The most violent episode of the civil rights movement in Virginia happened in Danville during the summer of 1963. It was during the same time the world was watching T. Eugene “Bull” Connor turn dogs and high-pressured hoses on demonstrators in Birmingham, Alabama. Over 3,330 people were arrested and in Danville, the number was around 600. Danville was a tobacco and textile town of about 50,000 residents, a third of whom were black.
In May 1883, the town’s black majority helped elect the Readjusters—a political coalition of moderate whites, Republicans, and African Americans—and blacks were appointed as aldermen and policemen. But on November 3, 1883, racial and political tensions erupted in an election-eve riot that left four black men dead and four wounded. Subsequently, blacks resigned from the police force and city council.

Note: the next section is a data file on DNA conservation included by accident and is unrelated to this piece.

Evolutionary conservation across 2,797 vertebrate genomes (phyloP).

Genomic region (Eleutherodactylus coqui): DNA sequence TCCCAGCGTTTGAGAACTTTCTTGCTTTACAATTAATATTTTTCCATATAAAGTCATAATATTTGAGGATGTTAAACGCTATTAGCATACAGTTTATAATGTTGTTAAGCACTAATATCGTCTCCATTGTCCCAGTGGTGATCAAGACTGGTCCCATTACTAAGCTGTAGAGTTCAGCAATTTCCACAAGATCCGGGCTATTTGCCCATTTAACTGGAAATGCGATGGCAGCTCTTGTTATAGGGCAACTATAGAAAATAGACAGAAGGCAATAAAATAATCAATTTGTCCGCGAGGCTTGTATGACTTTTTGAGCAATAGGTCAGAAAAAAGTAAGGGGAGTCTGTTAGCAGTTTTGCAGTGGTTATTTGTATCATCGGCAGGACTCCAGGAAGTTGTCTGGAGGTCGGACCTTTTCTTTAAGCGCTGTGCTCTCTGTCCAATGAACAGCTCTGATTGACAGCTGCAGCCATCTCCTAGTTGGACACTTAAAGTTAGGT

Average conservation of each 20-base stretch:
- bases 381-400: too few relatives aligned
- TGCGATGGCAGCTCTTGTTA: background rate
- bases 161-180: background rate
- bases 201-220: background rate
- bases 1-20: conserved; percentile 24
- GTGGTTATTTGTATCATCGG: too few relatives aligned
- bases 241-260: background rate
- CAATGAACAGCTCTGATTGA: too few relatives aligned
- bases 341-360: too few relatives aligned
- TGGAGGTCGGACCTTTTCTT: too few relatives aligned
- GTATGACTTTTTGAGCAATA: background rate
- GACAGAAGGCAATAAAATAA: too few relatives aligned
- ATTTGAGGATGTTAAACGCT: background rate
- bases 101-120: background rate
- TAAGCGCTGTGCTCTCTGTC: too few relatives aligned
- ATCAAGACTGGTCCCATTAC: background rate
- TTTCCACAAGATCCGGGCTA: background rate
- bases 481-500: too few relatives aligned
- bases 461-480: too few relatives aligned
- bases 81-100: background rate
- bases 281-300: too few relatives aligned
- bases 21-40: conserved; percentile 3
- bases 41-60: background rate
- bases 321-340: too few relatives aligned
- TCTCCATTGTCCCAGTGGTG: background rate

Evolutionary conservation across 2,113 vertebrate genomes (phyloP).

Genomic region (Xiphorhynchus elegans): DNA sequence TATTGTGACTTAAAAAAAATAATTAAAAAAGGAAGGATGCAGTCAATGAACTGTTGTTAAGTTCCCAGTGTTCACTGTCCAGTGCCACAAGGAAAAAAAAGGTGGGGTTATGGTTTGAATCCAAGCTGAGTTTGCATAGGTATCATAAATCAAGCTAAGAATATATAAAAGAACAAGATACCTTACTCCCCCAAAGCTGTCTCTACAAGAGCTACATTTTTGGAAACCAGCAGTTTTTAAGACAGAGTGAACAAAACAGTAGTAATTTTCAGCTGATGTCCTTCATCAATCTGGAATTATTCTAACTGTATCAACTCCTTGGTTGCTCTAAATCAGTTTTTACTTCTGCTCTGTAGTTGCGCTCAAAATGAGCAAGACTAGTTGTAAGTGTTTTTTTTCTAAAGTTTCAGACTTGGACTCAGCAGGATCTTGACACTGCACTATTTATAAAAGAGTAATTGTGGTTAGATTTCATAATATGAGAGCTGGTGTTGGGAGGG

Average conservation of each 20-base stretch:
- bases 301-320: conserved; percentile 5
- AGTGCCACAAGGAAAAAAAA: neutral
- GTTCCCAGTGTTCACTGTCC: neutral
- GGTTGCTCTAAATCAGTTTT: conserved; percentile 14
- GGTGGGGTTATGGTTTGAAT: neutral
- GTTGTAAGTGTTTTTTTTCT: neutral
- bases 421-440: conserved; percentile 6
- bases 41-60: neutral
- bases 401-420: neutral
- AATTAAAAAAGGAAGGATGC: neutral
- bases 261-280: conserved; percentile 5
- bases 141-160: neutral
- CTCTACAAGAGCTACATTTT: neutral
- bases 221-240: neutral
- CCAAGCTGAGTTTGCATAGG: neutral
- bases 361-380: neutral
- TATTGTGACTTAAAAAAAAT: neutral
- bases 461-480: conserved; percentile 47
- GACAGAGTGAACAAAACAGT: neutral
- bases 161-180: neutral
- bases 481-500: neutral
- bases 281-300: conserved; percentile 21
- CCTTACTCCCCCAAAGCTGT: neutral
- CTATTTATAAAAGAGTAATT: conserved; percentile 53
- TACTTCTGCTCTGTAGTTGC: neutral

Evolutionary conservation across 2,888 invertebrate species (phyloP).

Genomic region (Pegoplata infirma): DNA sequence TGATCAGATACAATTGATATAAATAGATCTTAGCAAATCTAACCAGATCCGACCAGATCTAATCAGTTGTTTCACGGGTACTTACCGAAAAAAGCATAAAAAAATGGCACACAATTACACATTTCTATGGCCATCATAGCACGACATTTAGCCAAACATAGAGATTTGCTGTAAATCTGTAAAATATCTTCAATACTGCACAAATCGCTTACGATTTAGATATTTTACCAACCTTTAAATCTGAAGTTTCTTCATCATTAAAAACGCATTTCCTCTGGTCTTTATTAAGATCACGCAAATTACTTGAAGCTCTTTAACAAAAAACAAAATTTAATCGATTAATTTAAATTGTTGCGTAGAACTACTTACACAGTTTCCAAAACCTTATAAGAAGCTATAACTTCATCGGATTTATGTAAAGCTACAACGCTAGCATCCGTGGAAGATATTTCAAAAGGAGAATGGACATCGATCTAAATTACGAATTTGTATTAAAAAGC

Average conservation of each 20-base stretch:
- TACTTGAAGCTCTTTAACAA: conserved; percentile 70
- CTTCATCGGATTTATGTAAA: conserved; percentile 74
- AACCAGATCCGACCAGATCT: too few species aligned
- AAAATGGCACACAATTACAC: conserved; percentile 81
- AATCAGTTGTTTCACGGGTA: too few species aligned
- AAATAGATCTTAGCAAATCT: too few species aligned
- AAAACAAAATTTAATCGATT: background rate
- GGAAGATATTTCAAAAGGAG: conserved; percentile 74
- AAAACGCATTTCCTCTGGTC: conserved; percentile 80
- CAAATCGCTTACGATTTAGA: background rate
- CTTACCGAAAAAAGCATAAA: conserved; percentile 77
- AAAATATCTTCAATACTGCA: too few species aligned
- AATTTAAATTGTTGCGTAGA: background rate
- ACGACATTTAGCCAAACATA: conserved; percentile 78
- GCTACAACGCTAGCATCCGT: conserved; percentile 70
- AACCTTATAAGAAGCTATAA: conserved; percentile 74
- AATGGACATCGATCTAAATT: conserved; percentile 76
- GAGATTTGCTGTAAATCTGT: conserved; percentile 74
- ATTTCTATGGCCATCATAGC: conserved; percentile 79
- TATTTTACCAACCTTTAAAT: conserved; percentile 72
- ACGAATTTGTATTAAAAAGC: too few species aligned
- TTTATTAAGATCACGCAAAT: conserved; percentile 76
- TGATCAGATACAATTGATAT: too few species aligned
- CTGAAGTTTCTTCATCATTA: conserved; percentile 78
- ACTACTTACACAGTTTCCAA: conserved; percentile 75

On May 31, 1963, a group of blacks met under the auspices of the Danville Christian Progressive Association. They gathered and then marched to the municipal building. Like their counterparts in Birmingham, the protesters in Danville pressed for desegregated facilities, equal employment opportunities, representation in city government, and creation of a biracial commission to monitor racial progress.
The city resisted the demands of the movement, and with every strength of power, created a hostile environment which included seeking injunctions under a pre-Civil war “John Brown” statute against any person conspiring to incite the black population to uprise against the city.
Original story found at: